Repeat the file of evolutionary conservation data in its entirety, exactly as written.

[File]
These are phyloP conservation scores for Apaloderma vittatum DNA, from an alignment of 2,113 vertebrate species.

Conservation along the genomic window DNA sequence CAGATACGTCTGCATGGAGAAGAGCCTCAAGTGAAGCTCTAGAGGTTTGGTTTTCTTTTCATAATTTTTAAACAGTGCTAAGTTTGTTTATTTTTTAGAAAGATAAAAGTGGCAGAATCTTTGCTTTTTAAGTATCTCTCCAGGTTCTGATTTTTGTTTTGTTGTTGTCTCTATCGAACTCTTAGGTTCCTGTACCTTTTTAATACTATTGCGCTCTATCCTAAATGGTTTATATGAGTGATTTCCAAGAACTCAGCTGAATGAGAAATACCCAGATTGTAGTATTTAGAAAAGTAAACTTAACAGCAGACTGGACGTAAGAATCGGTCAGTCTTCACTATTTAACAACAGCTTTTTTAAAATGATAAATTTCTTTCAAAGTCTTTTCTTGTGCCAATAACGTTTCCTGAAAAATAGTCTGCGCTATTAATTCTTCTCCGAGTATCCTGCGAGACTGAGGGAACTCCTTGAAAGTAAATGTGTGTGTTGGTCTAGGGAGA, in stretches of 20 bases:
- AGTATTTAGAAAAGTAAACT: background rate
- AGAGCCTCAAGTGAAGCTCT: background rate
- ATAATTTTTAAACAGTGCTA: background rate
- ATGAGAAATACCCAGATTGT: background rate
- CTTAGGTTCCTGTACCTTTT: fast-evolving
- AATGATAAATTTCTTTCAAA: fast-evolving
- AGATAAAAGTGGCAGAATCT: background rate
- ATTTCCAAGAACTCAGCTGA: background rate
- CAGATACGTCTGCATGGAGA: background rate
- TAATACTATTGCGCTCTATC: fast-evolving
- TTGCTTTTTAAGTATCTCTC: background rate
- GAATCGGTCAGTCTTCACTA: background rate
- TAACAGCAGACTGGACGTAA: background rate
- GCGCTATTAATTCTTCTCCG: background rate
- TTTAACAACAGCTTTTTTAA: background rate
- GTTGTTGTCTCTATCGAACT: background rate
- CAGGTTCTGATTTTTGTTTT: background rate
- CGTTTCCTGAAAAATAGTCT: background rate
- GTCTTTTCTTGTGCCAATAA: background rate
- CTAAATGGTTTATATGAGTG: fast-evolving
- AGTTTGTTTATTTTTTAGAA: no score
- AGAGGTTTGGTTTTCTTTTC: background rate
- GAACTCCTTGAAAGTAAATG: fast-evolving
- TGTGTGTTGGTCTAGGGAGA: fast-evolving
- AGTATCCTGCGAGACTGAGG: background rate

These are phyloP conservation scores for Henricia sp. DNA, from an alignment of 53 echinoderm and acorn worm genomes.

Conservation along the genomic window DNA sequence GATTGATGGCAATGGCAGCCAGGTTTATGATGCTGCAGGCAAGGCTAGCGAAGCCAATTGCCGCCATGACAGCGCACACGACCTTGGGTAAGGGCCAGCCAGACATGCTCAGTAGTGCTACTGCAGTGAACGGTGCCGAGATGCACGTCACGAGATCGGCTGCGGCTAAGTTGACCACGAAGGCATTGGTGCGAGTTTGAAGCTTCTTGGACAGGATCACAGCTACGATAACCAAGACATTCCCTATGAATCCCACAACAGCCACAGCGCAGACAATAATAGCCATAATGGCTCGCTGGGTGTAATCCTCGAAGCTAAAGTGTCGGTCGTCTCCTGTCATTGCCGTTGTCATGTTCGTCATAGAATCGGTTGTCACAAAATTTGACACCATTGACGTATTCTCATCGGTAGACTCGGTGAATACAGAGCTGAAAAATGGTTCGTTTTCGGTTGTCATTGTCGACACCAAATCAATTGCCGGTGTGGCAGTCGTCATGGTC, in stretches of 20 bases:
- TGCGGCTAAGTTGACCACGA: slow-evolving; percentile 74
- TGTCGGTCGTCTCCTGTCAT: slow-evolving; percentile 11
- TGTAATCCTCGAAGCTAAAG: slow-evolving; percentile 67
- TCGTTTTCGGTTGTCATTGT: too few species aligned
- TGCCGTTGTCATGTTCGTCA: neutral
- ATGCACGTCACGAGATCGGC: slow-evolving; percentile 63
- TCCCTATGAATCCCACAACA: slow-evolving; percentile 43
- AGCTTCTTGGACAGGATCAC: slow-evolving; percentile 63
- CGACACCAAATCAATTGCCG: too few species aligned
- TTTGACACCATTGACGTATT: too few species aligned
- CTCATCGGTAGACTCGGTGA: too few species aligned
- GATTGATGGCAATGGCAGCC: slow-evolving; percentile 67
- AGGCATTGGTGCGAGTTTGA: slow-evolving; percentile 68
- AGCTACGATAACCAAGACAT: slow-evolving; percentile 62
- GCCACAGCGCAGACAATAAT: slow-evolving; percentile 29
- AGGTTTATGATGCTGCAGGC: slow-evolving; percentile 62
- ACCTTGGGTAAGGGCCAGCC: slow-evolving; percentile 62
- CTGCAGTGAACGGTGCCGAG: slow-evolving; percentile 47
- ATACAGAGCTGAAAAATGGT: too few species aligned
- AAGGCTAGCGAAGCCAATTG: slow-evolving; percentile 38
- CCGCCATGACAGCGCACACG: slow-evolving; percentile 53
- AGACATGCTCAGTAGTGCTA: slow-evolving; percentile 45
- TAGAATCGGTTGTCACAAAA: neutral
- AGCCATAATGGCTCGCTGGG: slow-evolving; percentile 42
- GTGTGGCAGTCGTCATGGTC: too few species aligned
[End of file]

These are phyloP conservation scores for Apaloderma vittatum DNA, from an alignment of 2,113 vertebrate species.

Conservation along the genomic window DNA sequence CAGATACGTCTGCATGGAGAAGAGCCTCAAGTGAAGCTCTAGAGGTTTGGTTTTCTTTTCATAATTTTTAAACAGTGCTAAGTTTGTTTATTTTTTAGAAAGATAAAAGTGGCAGAATCTTTGCTTTTTAAGTATCTCTCCAGGTTCTGATTTTTGTTTTGTTGTTGTCTCTATCGAACTCTTAGGTTCCTGTACCTTTTTAATACTATTGCGCTCTATCCTAAATGGTTTATATGAGTGATTTCCAAGAACTCAGCTGAATGAGAAATACCCAGATTGTAGTATTTAGAAAAGTAAACTTAACAGCAGACTGGACGTAAGAATCGGTCAGTCTTCACTATTTAACAACAGCTTTTTTAAAATGATAAATTTCTTTCAAAGTCTTTTCTTGTGCCAATAACGTTTCCTGAAAAATAGTCTGCGCTATTAATTCTTCTCCGAGTATCCTGCGAGACTGAGGGAACTCCTTGAAAGTAAATGTGTGTGTTGGTCTAGGGAGA, in stretches of 20 bases:
- AGTATTTAGAAAAGTAAACT: background rate
- AGAGCCTCAAGTGAAGCTCT: background rate
- ATAATTTTTAAACAGTGCTA: background rate
- ATGAGAAATACCCAGATTGT: background rate
- CTTAGGTTCCTGTACCTTTT: fast-evolving
- AATGATAAATTTCTTTCAAA: fast-evolving
- AGATAAAAGTGGCAGAATCT: background rate
- ATTTCCAAGAACTCAGCTGA: background rate
- CAGATACGTCTGCATGGAGA: background rate
- TAATACTATTGCGCTCTATC: fast-evolving
- TTGCTTTTTAAGTATCTCTC: background rate
- GAATCGGTCAGTCTTCACTA: background rate
- TAACAGCAGACTGGACGTAA: background rate
- GCGCTATTAATTCTTCTCCG: background rate
- TTTAACAACAGCTTTTTTAA: background rate
- GTTGTTGTCTCTATCGAACT: background rate
- CAGGTTCTGATTTTTGTTTT: background rate
- CGTTTCCTGAAAAATAGTCT: background rate
- GTCTTTTCTTGTGCCAATAA: background rate
- CTAAATGGTTTATATGAGTG: fast-evolving
- AGTTTGTTTATTTTTTAGAA: no score
- AGAGGTTTGGTTTTCTTTTC: background rate
- GAACTCCTTGAAAGTAAATG: fast-evolving
- TGTGTGTTGGTCTAGGGAGA: fast-evolving
- AGTATCCTGCGAGACTGAGG: background rate

These are phyloP conservation scores for Henricia sp. DNA, from an alignment of 53 echinoderm and acorn worm genomes.

Conservation along the genomic window DNA sequence GATTGATGGCAATGGCAGCCAGGTTTATGATGCTGCAGGCAAGGCTAGCGAAGCCAATTGCCGCCATGACAGCGCACACGACCTTGGGTAAGGGCCAGCCAGACATGCTCAGTAGTGCTACTGCAGTGAACGGTGCCGAGATGCACGTCACGAGATCGGCTGCGGCTAAGTTGACCACGAAGGCATTGGTGCGAGTTTGAAGCTTCTTGGACAGGATCACAGCTACGATAACCAAGACATTCCCTATGAATCCCACAACAGCCACAGCGCAGACAATAATAGCCATAATGGCTCGCTGGGTGTAATCCTCGAAGCTAAAGTGTCGGTCGTCTCCTGTCATTGCCGTTGTCATGTTCGTCATAGAATCGGTTGTCACAAAATTTGACACCATTGACGTATTCTCATCGGTAGACTCGGTGAATACAGAGCTGAAAAATGGTTCGTTTTCGGTTGTCATTGTCGACACCAAATCAATTGCCGGTGTGGCAGTCGTCATGGTC, in stretches of 20 bases:
- TGCGGCTAAGTTGACCACGA: slow-evolving; percentile 74
- TGTCGGTCGTCTCCTGTCAT: slow-evolving; percentile 11
- TGTAATCCTCGAAGCTAAAG: slow-evolving; percentile 67
- TCGTTTTCGGTTGTCATTGT: too few species aligned
- TGCCGTTGTCATGTTCGTCA: neutral
- ATGCACGTCACGAGATCGGC: slow-evolving; percentile 63
- TCCCTATGAATCCCACAACA: slow-evolving; percentile 43
- AGCTTCTTGGACAGGATCAC: slow-evolving; percentile 63
- CGACACCAAATCAATTGCCG: too few species aligned
- TTTGACACCATTGACGTATT: too few species aligned
- CTCATCGGTAGACTCGGTGA: too few species aligned
- GATTGATGGCAATGGCAGCC: slow-evolving; percentile 67
- AGGCATTGGTGCGAGTTTGA: slow-evolving; percentile 68
- AGCTACGATAACCAAGACAT: slow-evolving; percentile 62
- GCCACAGCGCAGACAATAAT: slow-evolving; percentile 29
- AGGTTTATGATGCTGCAGGC: slow-evolving; percentile 62
- ACCTTGGGTAAGGGCCAGCC: slow-evolving; percentile 62
- CTGCAGTGAACGGTGCCGAG: slow-evolving; percentile 47
- ATACAGAGCTGAAAAATGGT: too few species aligned
- AAGGCTAGCGAAGCCAATTG: slow-evolving; percentile 38
- CCGCCATGACAGCGCACACG: slow-evolving; percentile 53
- AGACATGCTCAGTAGTGCTA: slow-evolving; percentile 45
- TAGAATCGGTTGTCACAAAA: neutral
- AGCCATAATGGCTCGCTGGG: slow-evolving; percentile 42
- GTGTGGCAGTCGTCATGGTC: too few species aligned